By India-May Osborne
India-Mae Osborne analyses the refugee crisis in Greece and the treatment of migrants and asylum-seekers.
Over 1 million displaced peoples fled Asia, Africa and the Middle East for Europe in 2015 alone. By April of 2016, this number had increased by 179,000. These are vulnerable peoples, victims of war and torture, families with young children, women either single, pregnant, or travelling alone with children, and those suffering disabilities in need of immediate care. Yet despite their vulnerability and dire need for safety, security and shelter, many of these refugees are treated as prisoners.
Because of its geographical location, Greece is seeing the brunt of the European Refugee crisis at its doorstep. It is consequently struggling to adequately process and support the increasing number of arrivals, as the EU’s wealthier states refuse to hold up their end of the bargain outlined in The Dublin System’s Common European Asylum System Policy.
The most important step in allowing an asylum seeker refuge is determining whether they constitute refugee or migrant status. An individual is only considered a refugee and can only seek asylum if the person has a well-founded fear of persecution. But it takes time to confirm ones migrant or refugee status, and under Greece’s Containment Policy, refugees are banned from travelling to mainland Greece until their asylum process is complete. In the meantime, vulnerable asylum seekers are kept in camps for lengthy periods, some for up to a year.
“Thin, shivering figures drinking water from washed-out motor oil jugs,” “the stench from open-pit latrines mingling with the odour of thousands of unwashed bodies,” and “Children hacking like old men. Angry shouts as people joust for food.” This is how Griff White of The Washington Post describes the sights, smells and sounds inside these camps.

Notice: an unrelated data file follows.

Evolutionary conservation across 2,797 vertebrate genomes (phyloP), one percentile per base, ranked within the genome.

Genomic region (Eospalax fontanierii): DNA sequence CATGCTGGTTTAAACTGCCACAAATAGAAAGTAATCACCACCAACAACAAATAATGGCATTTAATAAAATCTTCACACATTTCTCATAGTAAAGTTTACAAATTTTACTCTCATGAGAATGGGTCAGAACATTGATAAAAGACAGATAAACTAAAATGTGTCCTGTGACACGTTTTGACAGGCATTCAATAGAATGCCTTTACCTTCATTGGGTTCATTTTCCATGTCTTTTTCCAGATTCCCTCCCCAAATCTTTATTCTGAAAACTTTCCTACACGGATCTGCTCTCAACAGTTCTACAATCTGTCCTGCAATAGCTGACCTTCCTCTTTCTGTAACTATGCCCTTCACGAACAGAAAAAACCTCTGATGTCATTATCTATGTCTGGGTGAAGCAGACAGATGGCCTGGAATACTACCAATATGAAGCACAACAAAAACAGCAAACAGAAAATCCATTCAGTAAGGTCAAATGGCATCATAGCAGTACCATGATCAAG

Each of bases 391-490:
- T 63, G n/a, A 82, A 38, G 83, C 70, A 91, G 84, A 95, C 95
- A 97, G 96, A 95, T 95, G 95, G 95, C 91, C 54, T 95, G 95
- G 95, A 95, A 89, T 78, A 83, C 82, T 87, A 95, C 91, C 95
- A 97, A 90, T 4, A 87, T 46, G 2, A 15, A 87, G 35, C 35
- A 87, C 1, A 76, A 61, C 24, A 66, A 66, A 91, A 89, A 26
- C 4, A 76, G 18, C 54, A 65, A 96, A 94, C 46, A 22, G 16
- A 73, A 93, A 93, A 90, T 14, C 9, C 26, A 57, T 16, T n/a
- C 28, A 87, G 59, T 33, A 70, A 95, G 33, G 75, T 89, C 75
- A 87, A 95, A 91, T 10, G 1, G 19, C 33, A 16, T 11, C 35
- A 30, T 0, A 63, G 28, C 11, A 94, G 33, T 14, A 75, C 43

According to UNHCR spokesman Cheshirkov, over 6,000 people are crowded in the Moria camp in Lesbos, which was designed to hold only 2,000, while in Vial, a camp in Chios, more than 2,000 live in a space meant to hold only 1,000.
So what about human rights? The violations are numerous. Under Article 2 of The Universal Declaration of Human Rights, discrimination shall not be made based on the “jurisdictional or international status” of ones home country. Under Article 5, “No one shall be subjected to cruel, inhuman or degrading treatment or punishment,” yet the European Court of Human Rights rules that conditions in these camps are equal to “degrading treatment,” with poor quality of food, lack of privacy, and inadequate healthcare. Under Article 9 “No one shall be subjected to arbitrary arrest, detention or exile,” and finally, under Article 14, “Everyone has the right to seek and to enjoy in other countries asylum from persecution.”
The fundamental tension appears to be that between the human rights of refugees, and state sovereignty and autonomy. But what is the purpose of a clear human rights document like the UDHR if state interests can play the trump card?
More importantly, what can be done to bridge this gap? Initiatives such as the #OpenTheIslands campaign, and a joint statement by 20 humanitarian groups making calls for Greece to end its policy of containment demonstrate that work is already underway. But EU member states are the most important actors. Adopting more tolerant and less protectionist refugee policy will reduce Greece’s burden and make it more feasible for a country with already present economic struggles to support refugees and uphold their basic human rights. But whether states will move in this direction, only time will tell.
India-May Osborne is a postgraduate student in politics and international relations at the University of Auckland.
Disclaimer: The ideas expressed in this article reflect the author’s views and not necessarily the views of The Big Q.
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